For decades Japan has given us the latest in high-technology advances from household appliances and office computer breakthroughs to industrial-scale electronics and robotics.
Now it agriculture’s turn.
From Central Queensland to Jerilderie in southern NSW, high-tech mega company, Hitachi, is trialling a range of different technologies enabling farmers to run driverless machinery or remotely calculate pasture and soil moisture conditions to make better grazing management decisions.
The Japanese technology giant, which reaps annual revenues of more than $148 billion from building everything from televisions and sound systems, to trains, power plants, construction machinery and information technology is taking artificial farm intelligence to a new level.
It’s one of many traditional high tech names now eager to use their know-how to diversify their core business strengths with a firm footprint in the paddock.
A new network of Japanese satellites over the Asia Pacific region promises to provide global positioning system (GPS) style technology capable of driving unmanned tractors and harvesters, guiding long-flight drones over crops and grazing properties and assisting decision making calculations.
By 2023 the satellite constellation providing geospatial and information algorithms to the region will expand from the current two spacecraft to seven, making it a powerful shared resource for host of industries, including farming.
Self-driving cars, freight trucks and delivery drones are among the many other likely users of the geolocation information transmitted by the Japanese Aerospace Exploration Agency-Mitsubishi satellites, which promises to significantly improve on the metre-plus accuracy of public GPS guidance directed from US satellites.
Hitachi is already working with agricultural machinery makers and their existing auto steer technology ahead of releasing its first stage QZSS guidance systems in Australia next April.
Latest tests on NSW irrigation farms and Queensland cane fields near Mackay have achieved tracking accuracy down to about two centimetres and maintained harvest height accuracy to eight centimetres.
The company is also promising unmanned drones will be able to fly for several hours, identifying and spot spraying woody weeds, or monitoring pasture biomass on pastoral properties on a daily basis.
While still relatively coy about the specific costs involved, the tech giant sees big opportunities to enhance farm management and agriculture supply chain efficiency.
Working in partnerships with numerous local research players, including the University of New England, Central Queensland University, University of Tasmania, Meat and Livestock Australia and the Bureau of Meteorology, it has established weather stations, soil moisture sensors, stock water monitors and walk-over stock weighing stations to support its drone and satellite imagery information on avocado farms and cattle stations, some of which carry about 32,000 head.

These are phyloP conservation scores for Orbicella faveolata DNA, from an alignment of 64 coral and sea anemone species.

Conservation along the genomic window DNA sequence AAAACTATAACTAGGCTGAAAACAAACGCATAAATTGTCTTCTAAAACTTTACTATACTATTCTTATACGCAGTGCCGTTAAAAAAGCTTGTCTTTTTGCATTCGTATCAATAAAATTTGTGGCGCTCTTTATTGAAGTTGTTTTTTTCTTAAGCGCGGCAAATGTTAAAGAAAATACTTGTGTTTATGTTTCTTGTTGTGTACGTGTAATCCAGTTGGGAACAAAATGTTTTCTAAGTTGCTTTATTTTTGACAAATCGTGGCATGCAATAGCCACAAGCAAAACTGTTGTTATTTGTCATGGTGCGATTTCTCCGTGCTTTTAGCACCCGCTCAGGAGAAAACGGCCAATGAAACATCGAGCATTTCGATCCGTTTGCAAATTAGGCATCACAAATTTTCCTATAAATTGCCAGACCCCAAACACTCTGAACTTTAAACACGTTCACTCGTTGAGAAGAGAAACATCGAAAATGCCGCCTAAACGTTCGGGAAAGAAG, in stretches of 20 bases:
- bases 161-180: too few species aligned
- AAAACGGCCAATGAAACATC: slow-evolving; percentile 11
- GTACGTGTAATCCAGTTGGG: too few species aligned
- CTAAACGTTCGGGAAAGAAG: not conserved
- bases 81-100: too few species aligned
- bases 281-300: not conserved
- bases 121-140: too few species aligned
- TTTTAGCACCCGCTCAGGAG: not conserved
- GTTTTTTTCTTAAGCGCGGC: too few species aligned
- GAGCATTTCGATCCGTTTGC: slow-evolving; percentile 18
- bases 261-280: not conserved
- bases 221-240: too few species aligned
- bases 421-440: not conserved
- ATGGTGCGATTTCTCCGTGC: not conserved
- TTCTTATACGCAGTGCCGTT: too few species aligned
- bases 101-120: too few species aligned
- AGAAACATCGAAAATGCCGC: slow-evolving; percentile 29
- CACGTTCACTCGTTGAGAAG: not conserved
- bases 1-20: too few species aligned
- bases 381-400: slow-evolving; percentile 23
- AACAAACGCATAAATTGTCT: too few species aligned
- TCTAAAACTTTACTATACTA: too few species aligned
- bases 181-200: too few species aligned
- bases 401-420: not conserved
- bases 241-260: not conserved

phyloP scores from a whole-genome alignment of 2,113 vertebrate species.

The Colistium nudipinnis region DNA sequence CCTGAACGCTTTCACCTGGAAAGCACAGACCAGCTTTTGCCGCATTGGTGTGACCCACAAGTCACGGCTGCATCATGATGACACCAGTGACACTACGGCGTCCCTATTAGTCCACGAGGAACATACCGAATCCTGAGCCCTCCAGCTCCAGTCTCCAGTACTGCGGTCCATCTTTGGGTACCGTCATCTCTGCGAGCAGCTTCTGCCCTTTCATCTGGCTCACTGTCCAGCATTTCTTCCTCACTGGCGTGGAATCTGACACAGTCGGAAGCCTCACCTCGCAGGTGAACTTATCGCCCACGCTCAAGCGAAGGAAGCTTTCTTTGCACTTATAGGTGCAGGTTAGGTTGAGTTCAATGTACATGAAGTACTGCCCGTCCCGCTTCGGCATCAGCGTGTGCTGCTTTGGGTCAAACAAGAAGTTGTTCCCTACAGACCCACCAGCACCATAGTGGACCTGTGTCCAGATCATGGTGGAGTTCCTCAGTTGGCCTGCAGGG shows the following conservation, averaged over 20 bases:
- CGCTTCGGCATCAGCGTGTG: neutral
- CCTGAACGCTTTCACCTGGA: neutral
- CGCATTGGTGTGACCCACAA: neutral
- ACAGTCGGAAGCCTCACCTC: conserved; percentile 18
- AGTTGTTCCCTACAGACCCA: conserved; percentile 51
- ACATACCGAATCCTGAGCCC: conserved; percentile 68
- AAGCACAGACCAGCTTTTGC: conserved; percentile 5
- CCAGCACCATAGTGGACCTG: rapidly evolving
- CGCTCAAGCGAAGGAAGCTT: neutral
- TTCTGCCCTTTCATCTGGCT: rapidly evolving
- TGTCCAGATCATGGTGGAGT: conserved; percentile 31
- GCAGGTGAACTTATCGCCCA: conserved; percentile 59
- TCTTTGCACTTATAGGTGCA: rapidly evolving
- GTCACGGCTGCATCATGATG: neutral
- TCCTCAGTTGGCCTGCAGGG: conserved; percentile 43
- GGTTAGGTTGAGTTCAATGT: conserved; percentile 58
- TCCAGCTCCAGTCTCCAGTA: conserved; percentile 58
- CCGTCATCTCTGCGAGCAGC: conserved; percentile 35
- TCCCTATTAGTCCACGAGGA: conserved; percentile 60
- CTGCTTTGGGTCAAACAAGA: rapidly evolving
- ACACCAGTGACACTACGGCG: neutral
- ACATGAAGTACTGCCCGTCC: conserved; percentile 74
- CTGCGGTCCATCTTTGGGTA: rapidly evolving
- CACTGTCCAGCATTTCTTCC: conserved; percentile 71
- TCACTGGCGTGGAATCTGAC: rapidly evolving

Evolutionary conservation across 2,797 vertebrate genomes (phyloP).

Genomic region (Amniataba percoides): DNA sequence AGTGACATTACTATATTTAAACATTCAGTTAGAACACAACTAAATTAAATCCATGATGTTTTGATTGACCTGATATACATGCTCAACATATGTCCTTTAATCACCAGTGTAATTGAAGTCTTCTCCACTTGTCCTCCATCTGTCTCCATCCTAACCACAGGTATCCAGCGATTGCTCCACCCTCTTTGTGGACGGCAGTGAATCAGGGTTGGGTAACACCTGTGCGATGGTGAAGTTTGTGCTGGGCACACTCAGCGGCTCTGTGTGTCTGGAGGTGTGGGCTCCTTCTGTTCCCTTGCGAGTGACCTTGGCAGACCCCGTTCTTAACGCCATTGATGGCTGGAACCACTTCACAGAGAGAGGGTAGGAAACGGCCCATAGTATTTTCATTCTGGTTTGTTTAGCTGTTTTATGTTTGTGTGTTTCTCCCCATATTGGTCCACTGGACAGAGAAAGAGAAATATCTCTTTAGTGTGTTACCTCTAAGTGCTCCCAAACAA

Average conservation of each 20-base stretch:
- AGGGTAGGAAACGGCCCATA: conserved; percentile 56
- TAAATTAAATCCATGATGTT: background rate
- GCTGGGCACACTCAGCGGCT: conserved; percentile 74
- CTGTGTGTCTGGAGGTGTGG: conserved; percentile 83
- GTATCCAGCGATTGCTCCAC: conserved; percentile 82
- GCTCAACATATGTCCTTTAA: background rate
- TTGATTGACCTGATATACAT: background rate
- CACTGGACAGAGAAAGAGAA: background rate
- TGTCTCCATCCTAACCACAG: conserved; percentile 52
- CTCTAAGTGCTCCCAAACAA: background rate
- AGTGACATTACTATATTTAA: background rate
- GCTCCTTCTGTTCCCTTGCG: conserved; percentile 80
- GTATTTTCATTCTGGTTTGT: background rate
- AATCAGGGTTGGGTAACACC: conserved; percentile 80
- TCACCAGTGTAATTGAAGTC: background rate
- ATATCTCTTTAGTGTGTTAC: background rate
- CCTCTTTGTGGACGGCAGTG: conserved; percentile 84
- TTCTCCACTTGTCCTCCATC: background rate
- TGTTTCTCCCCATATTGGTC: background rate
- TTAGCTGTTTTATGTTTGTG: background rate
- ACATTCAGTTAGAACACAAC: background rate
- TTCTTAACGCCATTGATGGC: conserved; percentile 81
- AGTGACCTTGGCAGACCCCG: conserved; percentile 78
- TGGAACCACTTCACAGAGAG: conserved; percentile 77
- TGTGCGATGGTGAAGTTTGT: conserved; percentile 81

Its Hitachi Process Intelligence (HPI) system not only makes predictive decisions on grazing conditions and optimum livestock marketing options, it will alert landholders of fences needing urgent repair, including recommending materials for the task.
In the wake of Cyclone Debbie’s devastating landfall in Queensland in March and April Hitachi used imagery information combined with data collated by its HPI system to locate scattered livestock, identify flooded roads, fencelines and paddocks, and then directed stockmen, via safe routes, to recover lost cattle and make infrastructure repairs.
“It’s all about real time data analysis,” said Hitachi’s Australian-based senior business development manager, Derrick Thompson.
“The images and related information on the screen tell you what’s actually happening without the need to travel for hours to inspect stock, or watering points and grazing conditions.
“This is saving a hell of a lot of time and making management decision making much more timely and efficient.
“It’s going to help producers get cattle out of the paddock at the right time and off to the feedlot at a correct weight with a minimum amount of days wasted.”
Mr Thompson said although Hitachi’s Cyclone Debbie response work was only a demonstration of HPI’s disaster recovery capabilities, the producers involved were “very happy with the result”.
He told a recent ANZ agribusiness delegation visit to Hitachi’s social innovation business base in Tokyo, HPI was even capable of scanning and translating handwritten livestock identification data from farm records for storage in cloud-based files making individual animal records electronically accessible and comparable.
“HPI compares what farmers are doing, or the performance of their livestock, with what’s going on around them, including global best practices.
“It’s always looking for a better way to do what you are doing today.”
In Queensland’s Pioneer Valley, cane grower and contract harvester, Steve Young, saw “huge benefits” from autonomous tractors on his farm at Sandiford, particularly for time consuming ground preparation.
Last year he hosted Hitachi trials using a satellite-guided unmanned tractor, which went to work ploughing, deep ripping, land levelling and spraying.
“I think we might be a long way from having autonomous harvesters, but mowing headlands and tillage work could certainly be done independently by one tractor, while I’m working nearby on another,” he said.
“It’s a bit harder to imagine harvesters having enough sensors or electronics robust enough to cope with the dust, vibration and heavy duty workload of harvesting cane or grain.
After precision mapping the Steve and Marguerite Young’s 150 hectares of cane fields, satellite-guided Hitachi drones flew overhead to scan and record varying crop growth characteristics, including identifying previously unknown spots where wet weather had knocked a part of the crop over.
- Andrew Marshall travelled to Japan as a guest of ANZ